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Home2019 IssuesIssue 467 - Nov 2019India Rolls Out Training for Fifty Thousand Teachers

India Rolls Out Training for Fifty Thousand Teachers

More than 51,000 teachers in rural government schools in India are being trained as part of the Tejas project, which aims to improve the quality of English language teaching for 1.5 million students in the north Indian state of Maharashtra.

Speaking at the launch of the latest phase of the project, Minister of School Education, Ashish Shelar, said he was, “pleased with the positive impact of this unique partnership … in terms of enhancing teachers’ delivery capacity and improving student learning outcomes.”

The five-year initiative, which is aimed mostly at primary-level education, involves the British Council, the Tata Trusts and the government of Maharashtra. It is designed to improve ELT methods among teachers across 36 districts in the state, up from nine in 2016, when Tejas was started.

The project aims to move from ‘traditional’ models of teacher training to a more sustainable model.

Within the Tejas project, teachers are organised into 750 Teacher Activity Groups (TAGs) that meet both face-to-face and virtually. They are supported by 250 TAG coordinators, recruited and trained by the Regional Academic Authority (RAA), a state-level government body responsible for English language teaching.

At the state level, the British Council has selected and trained a team of around 30 master trainers with expertise in English. This team, knowns as state academic resource persons (SARPs), are based in the RAA. They are being put through a month of training in how to support not only Tejas but also future education initiatives.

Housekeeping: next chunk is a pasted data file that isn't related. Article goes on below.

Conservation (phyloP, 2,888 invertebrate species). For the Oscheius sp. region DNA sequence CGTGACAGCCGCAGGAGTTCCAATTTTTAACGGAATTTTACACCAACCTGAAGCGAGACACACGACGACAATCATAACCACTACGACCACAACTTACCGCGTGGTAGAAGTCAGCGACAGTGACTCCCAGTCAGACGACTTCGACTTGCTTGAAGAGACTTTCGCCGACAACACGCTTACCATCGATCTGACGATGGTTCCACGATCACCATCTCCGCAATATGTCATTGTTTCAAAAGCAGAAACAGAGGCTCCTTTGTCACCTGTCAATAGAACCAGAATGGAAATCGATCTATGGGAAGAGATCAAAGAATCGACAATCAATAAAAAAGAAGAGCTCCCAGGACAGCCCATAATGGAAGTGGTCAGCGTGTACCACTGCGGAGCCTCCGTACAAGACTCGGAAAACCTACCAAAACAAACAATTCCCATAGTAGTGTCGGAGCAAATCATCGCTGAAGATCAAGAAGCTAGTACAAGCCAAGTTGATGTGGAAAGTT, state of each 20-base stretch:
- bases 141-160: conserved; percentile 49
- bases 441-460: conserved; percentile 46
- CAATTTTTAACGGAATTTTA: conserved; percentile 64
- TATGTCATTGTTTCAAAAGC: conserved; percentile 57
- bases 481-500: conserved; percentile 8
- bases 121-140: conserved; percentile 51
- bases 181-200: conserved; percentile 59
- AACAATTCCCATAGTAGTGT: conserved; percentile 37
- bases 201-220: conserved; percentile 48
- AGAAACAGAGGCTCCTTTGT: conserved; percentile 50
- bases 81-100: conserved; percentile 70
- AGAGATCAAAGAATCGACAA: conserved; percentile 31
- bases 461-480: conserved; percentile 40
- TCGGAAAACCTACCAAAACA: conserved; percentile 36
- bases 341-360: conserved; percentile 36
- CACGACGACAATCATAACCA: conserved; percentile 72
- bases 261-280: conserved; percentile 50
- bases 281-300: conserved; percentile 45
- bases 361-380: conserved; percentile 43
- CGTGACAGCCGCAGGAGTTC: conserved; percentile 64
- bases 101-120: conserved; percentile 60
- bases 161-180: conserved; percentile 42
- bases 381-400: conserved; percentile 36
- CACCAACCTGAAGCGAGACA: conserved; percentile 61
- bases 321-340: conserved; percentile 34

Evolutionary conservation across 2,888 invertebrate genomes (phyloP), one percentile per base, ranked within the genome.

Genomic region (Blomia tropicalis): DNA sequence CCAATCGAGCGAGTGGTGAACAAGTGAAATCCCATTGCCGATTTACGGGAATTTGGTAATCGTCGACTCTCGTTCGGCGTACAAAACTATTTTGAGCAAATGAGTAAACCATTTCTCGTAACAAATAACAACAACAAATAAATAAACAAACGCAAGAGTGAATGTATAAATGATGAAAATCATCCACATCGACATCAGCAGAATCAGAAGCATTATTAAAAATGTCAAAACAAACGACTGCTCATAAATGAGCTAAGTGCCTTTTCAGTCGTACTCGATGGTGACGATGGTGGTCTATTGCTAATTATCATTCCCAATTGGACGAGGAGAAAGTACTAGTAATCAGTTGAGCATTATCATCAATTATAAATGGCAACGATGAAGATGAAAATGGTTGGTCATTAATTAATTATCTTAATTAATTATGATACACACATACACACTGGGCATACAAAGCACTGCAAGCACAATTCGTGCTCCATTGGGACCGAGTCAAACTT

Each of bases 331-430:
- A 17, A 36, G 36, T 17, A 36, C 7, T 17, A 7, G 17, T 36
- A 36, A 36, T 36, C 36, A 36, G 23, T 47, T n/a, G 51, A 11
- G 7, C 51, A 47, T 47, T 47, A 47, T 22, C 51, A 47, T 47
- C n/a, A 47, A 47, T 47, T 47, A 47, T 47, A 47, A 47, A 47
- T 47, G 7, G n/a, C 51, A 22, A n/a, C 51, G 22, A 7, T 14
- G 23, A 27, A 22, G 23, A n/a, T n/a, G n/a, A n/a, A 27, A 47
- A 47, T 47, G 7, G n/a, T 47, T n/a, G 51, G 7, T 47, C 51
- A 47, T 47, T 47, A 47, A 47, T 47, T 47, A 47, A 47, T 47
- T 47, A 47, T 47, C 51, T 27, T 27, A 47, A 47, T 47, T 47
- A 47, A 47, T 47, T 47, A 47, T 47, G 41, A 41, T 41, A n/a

The effectiveness of the project has been carefully evaluated with methods including classroom observations. Tejas Stories of Change, a book showcasing some of the project’s achievements to date. Has recently been published.

Commenting on classroom observation undertaken in 2018, Helen Silvester, British Council Director West India said, “Over 75 per cent of observed teachers used more English language and more interactive and learning-centred techniques than at the start of the project.”

An article on teachers being trained by Tejas has appeared in Horizons magazine, published by Tata Trusts. It included an interview with teacher Priyanka Dalvi, who described herself as having a working knowledge of English, though she confessed she didn’t have yet have the confidence to use it in class. Other teachers training at the government school reported they now have an “English day” one day a week where they speak only English in class.

Tata Trusts – a foundation of the Mumbai-based conglomerate Tata Group, whose holdings include Tata Steel and Jaguar Land Rover – dates back to the “endowment for the education of Indians,” which was started in 1892.

Image courtesy of ABHIJEET
Matt Salusbury
Matt Salusbury
MATT SALUSBURY, news editor and journalist, has worked for EL Gazette since 2007. He is also joint Chair of the London Freelance Branch of the National Union of Journalists and co-edits its newsletter, the Freelance. He taught English language for 15 years in the Netherlands, in Turkey, in a North London further education college and now as an English for Academic Purposes tutor, most recently at the London School of Economics. He is a native English speaker and is also fluent in Dutch.
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